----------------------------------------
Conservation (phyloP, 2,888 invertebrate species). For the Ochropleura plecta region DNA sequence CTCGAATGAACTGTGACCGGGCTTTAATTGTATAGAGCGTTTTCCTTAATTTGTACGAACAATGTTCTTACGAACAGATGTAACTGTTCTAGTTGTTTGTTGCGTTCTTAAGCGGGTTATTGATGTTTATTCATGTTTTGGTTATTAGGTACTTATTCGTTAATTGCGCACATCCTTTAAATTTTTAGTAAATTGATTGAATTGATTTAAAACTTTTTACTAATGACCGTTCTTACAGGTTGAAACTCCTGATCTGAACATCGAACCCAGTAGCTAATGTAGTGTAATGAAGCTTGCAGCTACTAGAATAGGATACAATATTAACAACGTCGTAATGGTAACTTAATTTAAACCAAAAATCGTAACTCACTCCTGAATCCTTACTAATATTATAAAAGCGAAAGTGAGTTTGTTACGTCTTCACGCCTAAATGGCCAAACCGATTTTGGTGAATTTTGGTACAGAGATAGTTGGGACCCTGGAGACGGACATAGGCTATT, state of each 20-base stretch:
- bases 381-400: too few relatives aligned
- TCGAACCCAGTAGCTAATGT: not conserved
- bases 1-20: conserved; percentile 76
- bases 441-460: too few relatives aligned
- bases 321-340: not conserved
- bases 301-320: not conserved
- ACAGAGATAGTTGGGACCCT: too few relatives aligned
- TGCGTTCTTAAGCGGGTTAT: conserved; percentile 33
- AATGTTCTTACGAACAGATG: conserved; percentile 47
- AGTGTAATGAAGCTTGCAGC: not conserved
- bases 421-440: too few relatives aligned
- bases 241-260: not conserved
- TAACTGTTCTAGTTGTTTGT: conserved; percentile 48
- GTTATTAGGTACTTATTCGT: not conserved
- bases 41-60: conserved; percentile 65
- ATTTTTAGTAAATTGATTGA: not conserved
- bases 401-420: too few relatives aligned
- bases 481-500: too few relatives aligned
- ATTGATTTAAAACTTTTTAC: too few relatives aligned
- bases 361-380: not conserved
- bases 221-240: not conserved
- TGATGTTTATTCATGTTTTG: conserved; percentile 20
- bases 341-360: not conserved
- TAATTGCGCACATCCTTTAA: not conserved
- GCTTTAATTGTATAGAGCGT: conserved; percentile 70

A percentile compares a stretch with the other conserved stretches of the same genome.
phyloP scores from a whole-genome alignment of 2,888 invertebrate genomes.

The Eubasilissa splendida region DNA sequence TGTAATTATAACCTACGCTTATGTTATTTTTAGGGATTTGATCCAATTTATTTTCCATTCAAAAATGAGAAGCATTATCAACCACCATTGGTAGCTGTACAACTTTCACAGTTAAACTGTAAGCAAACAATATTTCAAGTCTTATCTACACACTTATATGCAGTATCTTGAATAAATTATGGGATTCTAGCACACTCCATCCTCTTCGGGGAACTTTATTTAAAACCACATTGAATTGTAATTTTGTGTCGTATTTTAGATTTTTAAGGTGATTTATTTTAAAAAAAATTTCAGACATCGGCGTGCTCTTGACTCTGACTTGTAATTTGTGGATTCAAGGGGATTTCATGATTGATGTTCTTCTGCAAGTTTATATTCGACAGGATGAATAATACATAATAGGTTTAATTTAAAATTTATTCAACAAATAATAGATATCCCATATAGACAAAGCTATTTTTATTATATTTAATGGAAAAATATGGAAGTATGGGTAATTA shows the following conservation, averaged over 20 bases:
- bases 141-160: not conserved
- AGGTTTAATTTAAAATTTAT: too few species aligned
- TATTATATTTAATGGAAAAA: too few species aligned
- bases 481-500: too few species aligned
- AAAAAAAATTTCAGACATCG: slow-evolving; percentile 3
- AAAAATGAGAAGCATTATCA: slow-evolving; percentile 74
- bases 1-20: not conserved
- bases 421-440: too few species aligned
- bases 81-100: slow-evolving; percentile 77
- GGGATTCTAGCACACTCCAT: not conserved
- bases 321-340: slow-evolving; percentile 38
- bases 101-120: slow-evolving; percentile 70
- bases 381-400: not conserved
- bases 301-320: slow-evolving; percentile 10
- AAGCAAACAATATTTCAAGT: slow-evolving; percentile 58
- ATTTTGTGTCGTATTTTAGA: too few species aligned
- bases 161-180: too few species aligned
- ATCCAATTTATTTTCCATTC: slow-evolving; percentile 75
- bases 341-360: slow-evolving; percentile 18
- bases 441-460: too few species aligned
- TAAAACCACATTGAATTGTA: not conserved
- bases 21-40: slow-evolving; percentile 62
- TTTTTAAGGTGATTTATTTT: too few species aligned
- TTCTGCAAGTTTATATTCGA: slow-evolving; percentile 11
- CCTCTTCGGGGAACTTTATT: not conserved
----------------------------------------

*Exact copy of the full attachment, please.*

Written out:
Conservation (phyloP, 2,888 invertebrate species). For the Ochropleura plecta region DNA sequence CTCGAATGAACTGTGACCGGGCTTTAATTGTATAGAGCGTTTTCCTTAATTTGTACGAACAATGTTCTTACGAACAGATGTAACTGTTCTAGTTGTTTGTTGCGTTCTTAAGCGGGTTATTGATGTTTATTCATGTTTTGGTTATTAGGTACTTATTCGTTAATTGCGCACATCCTTTAAATTTTTAGTAAATTGATTGAATTGATTTAAAACTTTTTACTAATGACCGTTCTTACAGGTTGAAACTCCTGATCTGAACATCGAACCCAGTAGCTAATGTAGTGTAATGAAGCTTGCAGCTACTAGAATAGGATACAATATTAACAACGTCGTAATGGTAACTTAATTTAAACCAAAAATCGTAACTCACTCCTGAATCCTTACTAATATTATAAAAGCGAAAGTGAGTTTGTTACGTCTTCACGCCTAAATGGCCAAACCGATTTTGGTGAATTTTGGTACAGAGATAGTTGGGACCCTGGAGACGGACATAGGCTATT, state of each 20-base stretch:
- bases 381-400: too few relatives aligned
- TCGAACCCAGTAGCTAATGT: not conserved
- bases 1-20: conserved; percentile 76
- bases 441-460: too few relatives aligned
- bases 321-340: not conserved
- bases 301-320: not conserved
- ACAGAGATAGTTGGGACCCT: too few relatives aligned
- TGCGTTCTTAAGCGGGTTAT: conserved; percentile 33
- AATGTTCTTACGAACAGATG: conserved; percentile 47
- AGTGTAATGAAGCTTGCAGC: not conserved
- bases 421-440: too few relatives aligned
- bases 241-260: not conserved
- TAACTGTTCTAGTTGTTTGT: conserved; percentile 48
- GTTATTAGGTACTTATTCGT: not conserved
- bases 41-60: conserved; percentile 65
- ATTTTTAGTAAATTGATTGA: not conserved
- bases 401-420: too few relatives aligned
- bases 481-500: too few relatives aligned
- ATTGATTTAAAACTTTTTAC: too few relatives aligned
- bases 361-380: not conserved
- bases 221-240: not conserved
- TGATGTTTATTCATGTTTTG: conserved; percentile 20
- bases 341-360: not conserved
- TAATTGCGCACATCCTTTAA: not conserved
- GCTTTAATTGTATAGAGCGT: conserved; percentile 70

A percentile compares a stretch with the other conserved stretches of the same genome.
phyloP scores from a whole-genome alignment of 2,888 invertebrate genomes.

The Eubasilissa splendida region DNA sequence TGTAATTATAACCTACGCTTATGTTATTTTTAGGGATTTGATCCAATTTATTTTCCATTCAAAAATGAGAAGCATTATCAACCACCATTGGTAGCTGTACAACTTTCACAGTTAAACTGTAAGCAAACAATATTTCAAGTCTTATCTACACACTTATATGCAGTATCTTGAATAAATTATGGGATTCTAGCACACTCCATCCTCTTCGGGGAACTTTATTTAAAACCACATTGAATTGTAATTTTGTGTCGTATTTTAGATTTTTAAGGTGATTTATTTTAAAAAAAATTTCAGACATCGGCGTGCTCTTGACTCTGACTTGTAATTTGTGGATTCAAGGGGATTTCATGATTGATGTTCTTCTGCAAGTTTATATTCGACAGGATGAATAATACATAATAGGTTTAATTTAAAATTTATTCAACAAATAATAGATATCCCATATAGACAAAGCTATTTTTATTATATTTAATGGAAAAATATGGAAGTATGGGTAATTA shows the following conservation, averaged over 20 bases:
- bases 141-160: not conserved
- AGGTTTAATTTAAAATTTAT: too few species aligned
- TATTATATTTAATGGAAAAA: too few species aligned
- bases 481-500: too few species aligned
- AAAAAAAATTTCAGACATCG: slow-evolving; percentile 3
- AAAAATGAGAAGCATTATCA: slow-evolving; percentile 74
- bases 1-20: not conserved
- bases 421-440: too few species aligned
- bases 81-100: slow-evolving; percentile 77
- GGGATTCTAGCACACTCCAT: not conserved
- bases 321-340: slow-evolving; percentile 38
- bases 101-120: slow-evolving; percentile 70
- bases 381-400: not conserved
- bases 301-320: slow-evolving; percentile 10
- AAGCAAACAATATTTCAAGT: slow-evolving; percentile 58
- ATTTTGTGTCGTATTTTAGA: too few species aligned
- bases 161-180: too few species aligned
- ATCCAATTTATTTTCCATTC: slow-evolving; percentile 75
- bases 341-360: slow-evolving; percentile 18
- bases 441-460: too few species aligned
- TAAAACCACATTGAATTGTA: not conserved
- bases 21-40: slow-evolving; percentile 62
- TTTTTAAGGTGATTTATTTT: too few species aligned
- TTCTGCAAGTTTATATTCGA: slow-evolving; percentile 11
- CCTCTTCGGGGAACTTTATT: not conserved